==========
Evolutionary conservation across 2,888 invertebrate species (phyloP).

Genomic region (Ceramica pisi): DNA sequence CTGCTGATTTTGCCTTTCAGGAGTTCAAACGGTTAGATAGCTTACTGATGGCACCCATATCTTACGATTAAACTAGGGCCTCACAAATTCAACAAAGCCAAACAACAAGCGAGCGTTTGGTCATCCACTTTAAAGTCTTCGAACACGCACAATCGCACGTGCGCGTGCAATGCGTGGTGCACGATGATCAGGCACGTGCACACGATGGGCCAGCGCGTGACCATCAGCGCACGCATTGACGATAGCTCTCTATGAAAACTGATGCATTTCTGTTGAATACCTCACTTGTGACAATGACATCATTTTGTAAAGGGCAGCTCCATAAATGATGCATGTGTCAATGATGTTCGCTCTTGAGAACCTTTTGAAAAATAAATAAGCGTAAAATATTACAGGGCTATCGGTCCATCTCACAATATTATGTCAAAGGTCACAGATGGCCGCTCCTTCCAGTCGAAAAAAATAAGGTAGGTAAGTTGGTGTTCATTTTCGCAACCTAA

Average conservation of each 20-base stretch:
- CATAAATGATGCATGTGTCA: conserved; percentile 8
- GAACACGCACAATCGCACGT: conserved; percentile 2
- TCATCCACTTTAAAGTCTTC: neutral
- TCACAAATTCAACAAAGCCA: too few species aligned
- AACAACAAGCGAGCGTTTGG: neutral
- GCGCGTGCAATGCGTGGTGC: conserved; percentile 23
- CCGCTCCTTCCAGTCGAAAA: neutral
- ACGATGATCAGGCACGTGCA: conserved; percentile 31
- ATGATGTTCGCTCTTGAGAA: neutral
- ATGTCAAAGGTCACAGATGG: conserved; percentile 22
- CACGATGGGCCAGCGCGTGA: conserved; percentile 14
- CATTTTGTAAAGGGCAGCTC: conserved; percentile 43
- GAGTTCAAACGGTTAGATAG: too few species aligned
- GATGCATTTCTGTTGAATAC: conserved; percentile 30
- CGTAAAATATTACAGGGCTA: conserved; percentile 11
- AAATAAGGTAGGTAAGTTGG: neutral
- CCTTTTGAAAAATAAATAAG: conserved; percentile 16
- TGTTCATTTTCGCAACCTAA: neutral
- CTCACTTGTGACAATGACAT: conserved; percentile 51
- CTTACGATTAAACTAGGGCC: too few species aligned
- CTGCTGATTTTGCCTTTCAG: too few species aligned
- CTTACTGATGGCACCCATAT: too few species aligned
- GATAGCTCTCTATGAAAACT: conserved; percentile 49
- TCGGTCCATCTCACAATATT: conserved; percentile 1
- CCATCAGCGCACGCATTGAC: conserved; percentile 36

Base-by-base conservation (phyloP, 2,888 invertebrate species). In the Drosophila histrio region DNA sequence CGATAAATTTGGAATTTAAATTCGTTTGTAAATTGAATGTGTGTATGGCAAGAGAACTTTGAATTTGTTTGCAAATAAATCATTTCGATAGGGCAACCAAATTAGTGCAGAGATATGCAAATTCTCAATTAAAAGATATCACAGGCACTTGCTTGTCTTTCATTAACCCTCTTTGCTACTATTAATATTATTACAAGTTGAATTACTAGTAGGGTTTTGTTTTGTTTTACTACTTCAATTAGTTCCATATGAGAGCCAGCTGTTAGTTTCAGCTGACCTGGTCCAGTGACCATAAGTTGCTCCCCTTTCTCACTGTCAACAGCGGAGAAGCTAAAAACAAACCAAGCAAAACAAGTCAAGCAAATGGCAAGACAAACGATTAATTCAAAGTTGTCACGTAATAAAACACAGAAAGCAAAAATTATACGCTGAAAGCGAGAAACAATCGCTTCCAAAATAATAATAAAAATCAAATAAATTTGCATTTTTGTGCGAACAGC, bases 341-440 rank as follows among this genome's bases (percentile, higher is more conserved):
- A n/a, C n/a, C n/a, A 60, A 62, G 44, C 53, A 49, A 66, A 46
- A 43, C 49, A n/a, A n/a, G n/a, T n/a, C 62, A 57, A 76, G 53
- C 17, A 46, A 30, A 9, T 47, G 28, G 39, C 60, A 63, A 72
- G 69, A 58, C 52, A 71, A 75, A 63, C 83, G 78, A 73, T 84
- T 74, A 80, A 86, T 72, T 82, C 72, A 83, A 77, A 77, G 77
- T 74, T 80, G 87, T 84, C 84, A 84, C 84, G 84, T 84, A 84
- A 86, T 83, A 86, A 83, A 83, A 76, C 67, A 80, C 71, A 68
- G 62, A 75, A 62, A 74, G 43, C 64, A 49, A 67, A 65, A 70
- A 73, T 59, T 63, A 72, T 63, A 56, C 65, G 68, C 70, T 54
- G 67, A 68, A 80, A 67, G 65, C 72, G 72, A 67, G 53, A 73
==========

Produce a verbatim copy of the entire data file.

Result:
Evolutionary conservation across 2,888 invertebrate species (phyloP).

Genomic region (Ceramica pisi): DNA sequence CTGCTGATTTTGCCTTTCAGGAGTTCAAACGGTTAGATAGCTTACTGATGGCACCCATATCTTACGATTAAACTAGGGCCTCACAAATTCAACAAAGCCAAACAACAAGCGAGCGTTTGGTCATCCACTTTAAAGTCTTCGAACACGCACAATCGCACGTGCGCGTGCAATGCGTGGTGCACGATGATCAGGCACGTGCACACGATGGGCCAGCGCGTGACCATCAGCGCACGCATTGACGATAGCTCTCTATGAAAACTGATGCATTTCTGTTGAATACCTCACTTGTGACAATGACATCATTTTGTAAAGGGCAGCTCCATAAATGATGCATGTGTCAATGATGTTCGCTCTTGAGAACCTTTTGAAAAATAAATAAGCGTAAAATATTACAGGGCTATCGGTCCATCTCACAATATTATGTCAAAGGTCACAGATGGCCGCTCCTTCCAGTCGAAAAAAATAAGGTAGGTAAGTTGGTGTTCATTTTCGCAACCTAA

Average conservation of each 20-base stretch:
- CATAAATGATGCATGTGTCA: conserved; percentile 8
- GAACACGCACAATCGCACGT: conserved; percentile 2
- TCATCCACTTTAAAGTCTTC: neutral
- TCACAAATTCAACAAAGCCA: too few species aligned
- AACAACAAGCGAGCGTTTGG: neutral
- GCGCGTGCAATGCGTGGTGC: conserved; percentile 23
- CCGCTCCTTCCAGTCGAAAA: neutral
- ACGATGATCAGGCACGTGCA: conserved; percentile 31
- ATGATGTTCGCTCTTGAGAA: neutral
- ATGTCAAAGGTCACAGATGG: conserved; percentile 22
- CACGATGGGCCAGCGCGTGA: conserved; percentile 14
- CATTTTGTAAAGGGCAGCTC: conserved; percentile 43
- GAGTTCAAACGGTTAGATAG: too few species aligned
- GATGCATTTCTGTTGAATAC: conserved; percentile 30
- CGTAAAATATTACAGGGCTA: conserved; percentile 11
- AAATAAGGTAGGTAAGTTGG: neutral
- CCTTTTGAAAAATAAATAAG: conserved; percentile 16
- TGTTCATTTTCGCAACCTAA: neutral
- CTCACTTGTGACAATGACAT: conserved; percentile 51
- CTTACGATTAAACTAGGGCC: too few species aligned
- CTGCTGATTTTGCCTTTCAG: too few species aligned
- CTTACTGATGGCACCCATAT: too few species aligned
- GATAGCTCTCTATGAAAACT: conserved; percentile 49
- TCGGTCCATCTCACAATATT: conserved; percentile 1
- CCATCAGCGCACGCATTGAC: conserved; percentile 36

Base-by-base conservation (phyloP, 2,888 invertebrate species). In the Drosophila histrio region DNA sequence CGATAAATTTGGAATTTAAATTCGTTTGTAAATTGAATGTGTGTATGGCAAGAGAACTTTGAATTTGTTTGCAAATAAATCATTTCGATAGGGCAACCAAATTAGTGCAGAGATATGCAAATTCTCAATTAAAAGATATCACAGGCACTTGCTTGTCTTTCATTAACCCTCTTTGCTACTATTAATATTATTACAAGTTGAATTACTAGTAGGGTTTTGTTTTGTTTTACTACTTCAATTAGTTCCATATGAGAGCCAGCTGTTAGTTTCAGCTGACCTGGTCCAGTGACCATAAGTTGCTCCCCTTTCTCACTGTCAACAGCGGAGAAGCTAAAAACAAACCAAGCAAAACAAGTCAAGCAAATGGCAAGACAAACGATTAATTCAAAGTTGTCACGTAATAAAACACAGAAAGCAAAAATTATACGCTGAAAGCGAGAAACAATCGCTTCCAAAATAATAATAAAAATCAAATAAATTTGCATTTTTGTGCGAACAGC, bases 341-440 rank as follows among this genome's bases (percentile, higher is more conserved):
- A n/a, C n/a, C n/a, A 60, A 62, G 44, C 53, A 49, A 66, A 46
- A 43, C 49, A n/a, A n/a, G n/a, T n/a, C 62, A 57, A 76, G 53
- C 17, A 46, A 30, A 9, T 47, G 28, G 39, C 60, A 63, A 72
- G 69, A 58, C 52, A 71, A 75, A 63, C 83, G 78, A 73, T 84
- T 74, A 80, A 86, T 72, T 82, C 72, A 83, A 77, A 77, G 77
- T 74, T 80, G 87, T 84, C 84, A 84, C 84, G 84, T 84, A 84
- A 86, T 83, A 86, A 83, A 83, A 76, C 67, A 80, C 71, A 68
- G 62, A 75, A 62, A 74, G 43, C 64, A 49, A 67, A 65, A 70
- A 73, T 59, T 63, A 72, T 63, A 56, C 65, G 68, C 70, T 54
- G 67, A 68, A 80, A 67, G 65, C 72, G 72, A 67, G 53, A 73